Golden Splendour and a Collapsing Porch

Lamb of God and boots

Lamb of God Supporting Working Man’s Boots

Well, the porch broke.

I had been trying to muddle along in my own way  for the past ten years with repairs. Things like using cement filler to fix the splits in the cement slab, caulking the windows, and using paint to fill cracks. You know, little stuff.

While I was working on the Marian garden I noticed—and tried to ignore—the ever increasing crack in the porch floor. And then I couldn’t. The central section dropped nearly a half inch within a week. A glass block cracked, a storm window popped a tab, and the paneling under the windows bowed out.

“This is going to cost a lot.” Was all I could think.

Contractors came and went. Bids were beyond reason and beyond my budget, but the porch HAD to be replaced…there were no other options. Except of course prayers, and that I did often.

Then Tim came along. He only works by referrals and alone. His specialty according to a trusted friend is structure and foundations—a skilled tradesman, honest, fair, works only one job to completion, and takes pride in his work hidden from most peoples’ view.

His hourly rate was more than fair. Not much of a talker, a down to business sort of guy, arrived exactly on time and began demolition to assess the issue. It was worse than I had thought.

Porch collapsingContractor Tim

Animals had lived in the outside wall and eaten away the structure. The cement slab, well, wasn’t that at all. It was a slip of cement poured over who-knows-what that had eroded, and the whole of it had pushed out a fieldstone step-wall.



Tim was optimistic that he could do the repairs at a reasonable cost and talked me down as I escalated into financial panic.

You can see by the pictures work has begun.

Pray for contractor Tim, will you. He has a very nervous hermit to contend with—one who is overly anxious about saving her ‘Golden Splendour’ lilies!

Endangered Trumpet Lilies

(All images by Margaret Rose Realy, Obl OSB. All rights reserved.)


Embroider the Earth with Prayer


I stooped at the waist to pull a few weeds. A twinge in my back caused me to stagger a bit so I lowered to kneeling and moved closer the flowers—a familiar intimacy.

The rose next to me was Tuscany, a maroon heirloom rose, its richly perfumed center was fluffy with gold pollen. The base of the dark velvety petals were tipped with white where the keel connected to the calyx. It gave the illusion of light radiating from its center. ‘Tuscany Superb’ is a polite shrub rose that remains relatively compact, at about four feet high and wide, and its stems are covered in hairy prickles rather than the usual woody thorns.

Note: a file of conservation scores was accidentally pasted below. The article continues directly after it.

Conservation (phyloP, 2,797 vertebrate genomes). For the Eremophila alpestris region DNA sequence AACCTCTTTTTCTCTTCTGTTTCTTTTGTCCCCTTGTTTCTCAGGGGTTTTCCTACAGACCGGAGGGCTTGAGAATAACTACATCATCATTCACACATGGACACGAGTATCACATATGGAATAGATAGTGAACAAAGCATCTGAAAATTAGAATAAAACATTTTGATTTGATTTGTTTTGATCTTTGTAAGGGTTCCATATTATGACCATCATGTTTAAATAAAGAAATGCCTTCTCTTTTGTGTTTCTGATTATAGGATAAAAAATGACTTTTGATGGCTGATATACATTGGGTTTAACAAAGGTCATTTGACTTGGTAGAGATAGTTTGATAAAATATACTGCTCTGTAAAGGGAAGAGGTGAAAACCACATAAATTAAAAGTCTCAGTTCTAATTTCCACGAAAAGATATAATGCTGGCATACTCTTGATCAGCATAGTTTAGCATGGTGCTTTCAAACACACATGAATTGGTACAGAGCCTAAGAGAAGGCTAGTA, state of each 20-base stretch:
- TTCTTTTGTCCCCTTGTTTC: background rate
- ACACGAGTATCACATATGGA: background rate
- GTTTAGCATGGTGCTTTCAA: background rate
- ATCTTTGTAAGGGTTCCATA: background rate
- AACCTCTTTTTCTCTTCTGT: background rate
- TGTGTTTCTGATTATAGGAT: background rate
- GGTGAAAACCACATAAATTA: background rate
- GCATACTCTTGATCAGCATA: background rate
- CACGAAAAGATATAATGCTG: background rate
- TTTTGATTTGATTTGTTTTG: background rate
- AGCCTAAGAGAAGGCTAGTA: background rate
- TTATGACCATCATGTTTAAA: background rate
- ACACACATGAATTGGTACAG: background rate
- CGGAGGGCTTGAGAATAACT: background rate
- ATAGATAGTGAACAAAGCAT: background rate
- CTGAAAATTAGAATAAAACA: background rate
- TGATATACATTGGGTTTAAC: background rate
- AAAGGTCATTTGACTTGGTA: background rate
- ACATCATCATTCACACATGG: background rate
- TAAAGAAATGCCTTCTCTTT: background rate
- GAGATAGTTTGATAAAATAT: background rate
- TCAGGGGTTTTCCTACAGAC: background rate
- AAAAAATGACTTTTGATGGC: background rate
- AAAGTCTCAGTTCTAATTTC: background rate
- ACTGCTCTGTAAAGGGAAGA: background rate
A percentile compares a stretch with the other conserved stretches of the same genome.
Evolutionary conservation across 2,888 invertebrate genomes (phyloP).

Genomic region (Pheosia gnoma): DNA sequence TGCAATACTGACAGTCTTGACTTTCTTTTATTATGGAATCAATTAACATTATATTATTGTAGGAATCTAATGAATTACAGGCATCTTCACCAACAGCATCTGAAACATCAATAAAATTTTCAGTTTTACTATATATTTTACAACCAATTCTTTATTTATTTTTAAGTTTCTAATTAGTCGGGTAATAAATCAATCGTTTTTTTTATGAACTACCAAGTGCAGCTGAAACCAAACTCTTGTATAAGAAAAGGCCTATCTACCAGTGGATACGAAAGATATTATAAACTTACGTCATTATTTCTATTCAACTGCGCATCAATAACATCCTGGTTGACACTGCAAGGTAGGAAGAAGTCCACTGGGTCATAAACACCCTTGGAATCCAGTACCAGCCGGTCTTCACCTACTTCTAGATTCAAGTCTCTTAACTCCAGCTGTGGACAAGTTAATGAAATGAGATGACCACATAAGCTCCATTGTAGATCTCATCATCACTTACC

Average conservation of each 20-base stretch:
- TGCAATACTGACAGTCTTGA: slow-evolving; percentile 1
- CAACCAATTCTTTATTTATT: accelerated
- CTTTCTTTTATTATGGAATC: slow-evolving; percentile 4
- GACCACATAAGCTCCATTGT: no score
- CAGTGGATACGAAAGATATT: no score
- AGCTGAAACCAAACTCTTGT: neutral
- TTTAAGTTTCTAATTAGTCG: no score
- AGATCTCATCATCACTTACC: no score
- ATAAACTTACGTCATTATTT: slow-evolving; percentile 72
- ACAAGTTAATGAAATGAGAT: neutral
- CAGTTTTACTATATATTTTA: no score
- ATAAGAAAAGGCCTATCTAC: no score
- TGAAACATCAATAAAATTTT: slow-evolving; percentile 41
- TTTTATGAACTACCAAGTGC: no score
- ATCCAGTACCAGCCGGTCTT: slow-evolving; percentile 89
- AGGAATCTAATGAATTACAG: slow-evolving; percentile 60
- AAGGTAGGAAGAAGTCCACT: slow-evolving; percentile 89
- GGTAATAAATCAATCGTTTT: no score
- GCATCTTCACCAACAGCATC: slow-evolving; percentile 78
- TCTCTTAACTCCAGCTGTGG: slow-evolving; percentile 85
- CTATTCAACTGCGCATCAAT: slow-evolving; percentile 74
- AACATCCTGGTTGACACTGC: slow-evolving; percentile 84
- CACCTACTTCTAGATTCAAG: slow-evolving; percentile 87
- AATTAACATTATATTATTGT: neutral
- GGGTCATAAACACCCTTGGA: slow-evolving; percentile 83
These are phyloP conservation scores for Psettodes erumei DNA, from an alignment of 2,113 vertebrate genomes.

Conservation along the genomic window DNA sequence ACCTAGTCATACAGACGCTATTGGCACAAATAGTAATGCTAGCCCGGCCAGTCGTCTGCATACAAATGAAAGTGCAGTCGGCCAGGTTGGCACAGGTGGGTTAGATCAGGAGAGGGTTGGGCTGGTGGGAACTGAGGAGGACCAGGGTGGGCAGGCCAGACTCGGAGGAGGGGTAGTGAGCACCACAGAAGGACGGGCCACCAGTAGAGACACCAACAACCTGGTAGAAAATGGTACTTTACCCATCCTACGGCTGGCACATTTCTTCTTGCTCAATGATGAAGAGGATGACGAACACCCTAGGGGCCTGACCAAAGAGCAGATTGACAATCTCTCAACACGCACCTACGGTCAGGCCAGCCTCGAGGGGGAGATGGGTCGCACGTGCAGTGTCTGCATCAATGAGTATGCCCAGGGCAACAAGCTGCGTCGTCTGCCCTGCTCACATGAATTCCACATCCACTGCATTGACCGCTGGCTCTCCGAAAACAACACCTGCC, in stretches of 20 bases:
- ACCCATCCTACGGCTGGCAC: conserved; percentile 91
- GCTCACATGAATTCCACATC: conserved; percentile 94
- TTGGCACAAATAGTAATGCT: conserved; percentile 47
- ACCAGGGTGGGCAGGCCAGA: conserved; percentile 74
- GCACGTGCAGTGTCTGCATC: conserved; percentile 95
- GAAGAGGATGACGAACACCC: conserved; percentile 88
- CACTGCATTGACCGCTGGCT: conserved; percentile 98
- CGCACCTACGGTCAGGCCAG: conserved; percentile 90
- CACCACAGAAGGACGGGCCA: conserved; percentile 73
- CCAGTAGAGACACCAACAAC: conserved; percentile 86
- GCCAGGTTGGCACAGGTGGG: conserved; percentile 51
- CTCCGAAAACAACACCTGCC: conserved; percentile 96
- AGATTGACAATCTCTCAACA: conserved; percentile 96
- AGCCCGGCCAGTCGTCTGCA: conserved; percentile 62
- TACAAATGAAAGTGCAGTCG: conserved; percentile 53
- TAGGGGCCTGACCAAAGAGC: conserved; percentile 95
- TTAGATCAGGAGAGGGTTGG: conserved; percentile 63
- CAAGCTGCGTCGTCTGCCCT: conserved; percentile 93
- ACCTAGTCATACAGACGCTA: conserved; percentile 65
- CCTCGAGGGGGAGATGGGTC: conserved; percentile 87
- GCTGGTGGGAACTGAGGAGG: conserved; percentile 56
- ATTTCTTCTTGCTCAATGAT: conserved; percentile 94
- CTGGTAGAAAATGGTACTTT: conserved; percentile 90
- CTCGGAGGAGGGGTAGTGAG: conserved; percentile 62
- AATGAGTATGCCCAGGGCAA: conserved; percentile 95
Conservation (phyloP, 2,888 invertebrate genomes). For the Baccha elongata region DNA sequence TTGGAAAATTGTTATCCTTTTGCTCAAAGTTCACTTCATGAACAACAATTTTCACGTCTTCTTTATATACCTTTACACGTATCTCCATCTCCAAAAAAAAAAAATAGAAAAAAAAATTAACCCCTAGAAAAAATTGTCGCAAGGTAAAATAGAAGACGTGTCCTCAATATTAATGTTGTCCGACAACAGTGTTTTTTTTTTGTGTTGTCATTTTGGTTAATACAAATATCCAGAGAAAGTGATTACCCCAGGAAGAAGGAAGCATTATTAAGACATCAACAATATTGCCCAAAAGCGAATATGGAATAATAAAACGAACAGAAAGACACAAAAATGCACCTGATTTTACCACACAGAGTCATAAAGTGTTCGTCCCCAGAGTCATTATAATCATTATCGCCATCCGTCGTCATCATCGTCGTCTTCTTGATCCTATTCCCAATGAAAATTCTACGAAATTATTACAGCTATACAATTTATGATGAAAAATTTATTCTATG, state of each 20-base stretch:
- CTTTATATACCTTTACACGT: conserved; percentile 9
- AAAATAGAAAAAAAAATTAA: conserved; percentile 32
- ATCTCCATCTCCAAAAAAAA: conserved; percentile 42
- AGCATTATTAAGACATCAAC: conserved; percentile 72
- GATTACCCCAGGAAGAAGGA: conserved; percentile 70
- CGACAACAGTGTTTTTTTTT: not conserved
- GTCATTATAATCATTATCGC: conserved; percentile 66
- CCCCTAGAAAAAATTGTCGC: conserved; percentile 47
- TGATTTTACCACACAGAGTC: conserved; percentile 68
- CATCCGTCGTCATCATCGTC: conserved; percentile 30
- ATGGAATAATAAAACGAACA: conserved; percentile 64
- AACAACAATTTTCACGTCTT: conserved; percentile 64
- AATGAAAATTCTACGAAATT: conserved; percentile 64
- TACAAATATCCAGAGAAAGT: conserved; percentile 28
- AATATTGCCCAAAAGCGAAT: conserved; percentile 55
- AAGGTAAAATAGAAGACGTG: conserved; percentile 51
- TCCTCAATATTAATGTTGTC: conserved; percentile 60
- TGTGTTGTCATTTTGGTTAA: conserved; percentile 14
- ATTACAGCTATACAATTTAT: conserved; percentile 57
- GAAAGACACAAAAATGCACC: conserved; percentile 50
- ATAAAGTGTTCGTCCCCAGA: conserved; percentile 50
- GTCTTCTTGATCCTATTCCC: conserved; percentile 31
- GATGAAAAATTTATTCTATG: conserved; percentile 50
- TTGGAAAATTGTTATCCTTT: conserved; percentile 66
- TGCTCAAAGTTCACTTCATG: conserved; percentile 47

I worked my way a little farther down the garden bed, scooching along to where the Oriental lilies ‘Pink Pearl’ grew. The oversized anther pads floated on fine pale green filaments above the white edged petals. A humming bird zoomed in, took a couple quick sips from the lily’s trumpet and darted off.

The roses and the lilies, the fragrances known in July, rustled enough of me into the moment that the anxieties of the past few weeks eased.

I had been nearly consumed by worries, what were perceived as potential threats. A ghost from decades ago had returned to haunt ,and fear bit hard like a hungry dog on grizzled bone.

I’d become terribly upset and thrown off balance, losing the comfortable peace so well known in my days. I attempted to regain perspective through regimented worship: intercessory praying, rosary, Liturgy of the Hours, Mass and Adoration. Tentatively I reached out for prayer and shared the situation with a group of peers. They acknowledged my fears and began their own intercessions on my behalf.

In all this, it wasn’t until I lowered myself to the ground did the tension seep away.

To kneel on soil—instead of on padded wood—is to join oneself intimately with the Creator, to lean into, and on to, God. To arch the back and offer ones hands to toil with joy or tears, distract, alone, loved or not is to embroider the earth with prayer.

We are placed upon this sod of love spared from the Garden of Eden. For as low as our lives are from the heavens, we are, always, the humus of the earth—from it and to it, nourished and nourishing, full circle in the created affections of God. We scratch upon it. And not all scratching is fruitful and not all seeding sprouts.

It is the effort to draw closer to God that brings us to our knees. And every prayer waters the ground that rears us to our sainthood.